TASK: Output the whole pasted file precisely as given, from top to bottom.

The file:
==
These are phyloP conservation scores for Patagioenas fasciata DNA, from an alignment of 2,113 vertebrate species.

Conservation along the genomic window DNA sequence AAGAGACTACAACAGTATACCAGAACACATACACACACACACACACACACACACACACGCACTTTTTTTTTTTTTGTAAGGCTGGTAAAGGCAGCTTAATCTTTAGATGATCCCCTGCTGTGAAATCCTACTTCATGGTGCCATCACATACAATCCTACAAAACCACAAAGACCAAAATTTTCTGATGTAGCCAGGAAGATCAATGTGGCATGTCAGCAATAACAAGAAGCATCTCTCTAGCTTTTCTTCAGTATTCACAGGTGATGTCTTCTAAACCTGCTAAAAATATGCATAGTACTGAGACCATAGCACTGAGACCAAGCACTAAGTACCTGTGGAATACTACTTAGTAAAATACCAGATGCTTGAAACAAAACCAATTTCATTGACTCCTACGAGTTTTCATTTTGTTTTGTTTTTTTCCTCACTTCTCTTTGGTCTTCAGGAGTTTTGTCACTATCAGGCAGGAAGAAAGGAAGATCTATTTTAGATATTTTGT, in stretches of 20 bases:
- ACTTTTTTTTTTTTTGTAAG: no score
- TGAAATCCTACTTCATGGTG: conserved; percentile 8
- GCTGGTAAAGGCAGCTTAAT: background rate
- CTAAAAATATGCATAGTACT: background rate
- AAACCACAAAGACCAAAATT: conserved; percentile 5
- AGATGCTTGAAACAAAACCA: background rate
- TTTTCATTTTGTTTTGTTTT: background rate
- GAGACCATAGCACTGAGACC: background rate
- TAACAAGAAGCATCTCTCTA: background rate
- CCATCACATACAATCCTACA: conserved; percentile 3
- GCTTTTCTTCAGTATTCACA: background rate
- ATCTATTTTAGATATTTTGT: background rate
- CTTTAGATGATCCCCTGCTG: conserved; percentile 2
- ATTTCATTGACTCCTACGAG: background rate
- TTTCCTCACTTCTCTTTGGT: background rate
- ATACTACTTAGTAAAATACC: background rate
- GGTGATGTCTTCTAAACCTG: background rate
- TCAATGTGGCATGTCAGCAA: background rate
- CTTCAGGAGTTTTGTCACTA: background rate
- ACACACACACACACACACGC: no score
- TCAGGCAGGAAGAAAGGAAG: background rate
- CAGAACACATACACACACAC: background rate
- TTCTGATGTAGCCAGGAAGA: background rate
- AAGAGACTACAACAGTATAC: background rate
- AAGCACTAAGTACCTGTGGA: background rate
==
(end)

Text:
These are phyloP conservation scores for Patagioenas fasciata DNA, from an alignment of 2,113 vertebrate species.

Conservation along the genomic window DNA sequence AAGAGACTACAACAGTATACCAGAACACATACACACACACACACACACACACACACACGCACTTTTTTTTTTTTTGTAAGGCTGGTAAAGGCAGCTTAATCTTTAGATGATCCCCTGCTGTGAAATCCTACTTCATGGTGCCATCACATACAATCCTACAAAACCACAAAGACCAAAATTTTCTGATGTAGCCAGGAAGATCAATGTGGCATGTCAGCAATAACAAGAAGCATCTCTCTAGCTTTTCTTCAGTATTCACAGGTGATGTCTTCTAAACCTGCTAAAAATATGCATAGTACTGAGACCATAGCACTGAGACCAAGCACTAAGTACCTGTGGAATACTACTTAGTAAAATACCAGATGCTTGAAACAAAACCAATTTCATTGACTCCTACGAGTTTTCATTTTGTTTTGTTTTTTTCCTCACTTCTCTTTGGTCTTCAGGAGTTTTGTCACTATCAGGCAGGAAGAAAGGAAGATCTATTTTAGATATTTTGT, in stretches of 20 bases:
- ACTTTTTTTTTTTTTGTAAG: no score
- TGAAATCCTACTTCATGGTG: conserved; percentile 8
- GCTGGTAAAGGCAGCTTAAT: background rate
- CTAAAAATATGCATAGTACT: background rate
- AAACCACAAAGACCAAAATT: conserved; percentile 5
- AGATGCTTGAAACAAAACCA: background rate
- TTTTCATTTTGTTTTGTTTT: background rate
- GAGACCATAGCACTGAGACC: background rate
- TAACAAGAAGCATCTCTCTA: background rate
- CCATCACATACAATCCTACA: conserved; percentile 3
- GCTTTTCTTCAGTATTCACA: background rate
- ATCTATTTTAGATATTTTGT: background rate
- CTTTAGATGATCCCCTGCTG: conserved; percentile 2
- ATTTCATTGACTCCTACGAG: background rate
- TTTCCTCACTTCTCTTTGGT: background rate
- ATACTACTTAGTAAAATACC: background rate
- GGTGATGTCTTCTAAACCTG: background rate
- TCAATGTGGCATGTCAGCAA: background rate
- CTTCAGGAGTTTTGTCACTA: background rate
- ACACACACACACACACACGC: no score
- TCAGGCAGGAAGAAAGGAAG: background rate
- CAGAACACATACACACACAC: background rate
- TTCTGATGTAGCCAGGAAGA: background rate
- AAGAGACTACAACAGTATAC: background rate
- AAGCACTAAGTACCTGTGGA: background rate